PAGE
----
Arts & Events

EYE FROM THE AISLE: Beckett’s ENDGAME and PLAY with Bill Irwin and Barbara Oliver at A.C.T. in SF

By John A. McMullen II
Thursday May 24, 2012 - 05:03:00 PM
Nagg (Giles Havergal, left) and Nell (Barbara Oliver).
Kevin Berne
Nagg (Giles Havergal, left) and Nell (Barbara Oliver).

Though ENDGAME is a classic, it can be tedious even in the hands of talented professionals.

We expect Samuel Beckett to be enigmatic—we still ponder Waiting for Godot. Other than the Robin Williams and Steve Martin 1988 “play it for laughs” version on Broadway (which Beckett disowned), I’ve never been a fan.  

ENDGAME is a 90-minute challenge to analyze and to endure. There is not a lot of movement in this post-apocalyptic dreary little room created by scenic designer Daniel Ostling. Mom and Dad reside in 50 gallon drums over in the corner. Hamm sits as king of this despondent little realm in a chair on a wheeled platform, with dark glasses, the image of James Joyce, that literary lion, to whom Samuel Beckett toadied for years. The program insightfully informs us that Joyce likewise would position his chair in the middle of the room to dominate it like Hamm does in this play. 

Bill Irwin played Lucky in the Williams & Martin production of Godot, then played Didi with Nathan Lane in the Roundabout Theatre production in 2009, so he knows something about Beckett. 

Bill Irwin as Hamm does his best to enliven things but tying a clown (he started with the Pickle Family Circus) down to a chair is like tying Lebron James’ shoes laces together. Clov (Nick Gabriel), his servant, shambles back and forth from the kitchen to do his bidding, with Job-like patience. Mr. Gabriel plays it realistically and effectively, even including his goony comic posture. It’s the same schtick repeated, though it gives the two the opportunity to play their master/servant war of words.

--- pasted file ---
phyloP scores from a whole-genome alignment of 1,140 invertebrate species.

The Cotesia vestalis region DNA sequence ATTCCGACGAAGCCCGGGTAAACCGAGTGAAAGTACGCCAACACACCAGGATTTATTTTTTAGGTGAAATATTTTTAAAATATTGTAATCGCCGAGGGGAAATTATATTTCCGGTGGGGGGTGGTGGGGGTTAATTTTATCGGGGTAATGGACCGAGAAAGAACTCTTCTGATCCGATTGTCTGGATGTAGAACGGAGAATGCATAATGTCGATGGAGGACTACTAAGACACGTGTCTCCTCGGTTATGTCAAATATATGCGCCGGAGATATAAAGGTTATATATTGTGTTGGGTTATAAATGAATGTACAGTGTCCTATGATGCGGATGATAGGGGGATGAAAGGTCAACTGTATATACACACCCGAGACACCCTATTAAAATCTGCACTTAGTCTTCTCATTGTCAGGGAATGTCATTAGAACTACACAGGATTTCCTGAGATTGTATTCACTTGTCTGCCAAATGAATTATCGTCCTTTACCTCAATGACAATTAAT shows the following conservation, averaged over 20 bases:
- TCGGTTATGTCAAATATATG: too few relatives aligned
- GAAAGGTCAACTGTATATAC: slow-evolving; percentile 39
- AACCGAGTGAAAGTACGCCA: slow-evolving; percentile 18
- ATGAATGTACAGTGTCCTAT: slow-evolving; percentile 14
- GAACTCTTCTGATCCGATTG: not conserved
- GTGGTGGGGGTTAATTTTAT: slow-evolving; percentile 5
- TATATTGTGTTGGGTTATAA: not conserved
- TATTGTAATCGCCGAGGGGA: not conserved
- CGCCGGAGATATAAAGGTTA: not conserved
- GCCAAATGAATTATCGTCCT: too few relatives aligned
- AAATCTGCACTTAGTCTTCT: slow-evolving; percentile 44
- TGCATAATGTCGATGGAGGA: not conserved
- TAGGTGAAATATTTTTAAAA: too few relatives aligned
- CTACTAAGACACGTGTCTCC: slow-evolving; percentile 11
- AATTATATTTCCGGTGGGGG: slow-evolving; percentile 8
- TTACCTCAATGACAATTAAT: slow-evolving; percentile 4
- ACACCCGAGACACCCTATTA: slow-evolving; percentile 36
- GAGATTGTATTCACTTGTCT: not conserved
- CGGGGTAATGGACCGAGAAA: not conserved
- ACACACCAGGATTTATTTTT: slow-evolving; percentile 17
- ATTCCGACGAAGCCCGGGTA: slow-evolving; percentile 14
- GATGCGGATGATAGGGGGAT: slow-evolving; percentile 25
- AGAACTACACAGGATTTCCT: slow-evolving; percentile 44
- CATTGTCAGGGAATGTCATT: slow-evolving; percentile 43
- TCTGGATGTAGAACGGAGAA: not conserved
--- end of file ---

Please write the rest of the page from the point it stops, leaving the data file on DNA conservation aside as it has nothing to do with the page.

Veteran actors Barbara Oliver (founding artistic director of Berkeley’s Aurora Theatre Co.) and Giles Havergal play their parts with poignant stoicism. They embody the mutual care of married elders who cannot physically touch one another—in this case because they are confined to the barrels. 

Most of the 20th century playwrights drew from their own personal and family traumas (e.g., Arthur Miller, Tennessee Williams, Eugene O’Neill, et. al.); Beckett seems to disguise his a little more subtly.  

Beckett took care of many of his infirm relatives. He was a war hero with the French underground in WW2. He dedicated himself to humanitarian causes. He was also polyamorous, which is to say that he had intimate relationships with multiple women contemporaneously. 

The evening opener is PLAY which is a 22 minute, 3-character monologue of Woman 1, Woman 2, and Man. 

The trio is in barrels, with spotlights on their pale faces which switch to whoever is speaking. It’s about the man’s infidelity: their rage and hurt, and his rationales. A.C.T. core acting company members Annie Purcell, René Augesen, and Anthony Fusco comprise the triangle.  

So if you want the educational and cultural experience of having seen ENDGAME, I recommend it because you probably won’t get a better rendering anywhere soon. Perhaps your interpretation and insight will be deeper and more rewarding than mine. But you should know what you’re in for. 


Samuel Beckett's Endgame 

with Beckett's one-act Play  

Directed by Carey Perloff 

at the American Conservatory Theater  

415 Geary St. SF 

through Sunday, June 3.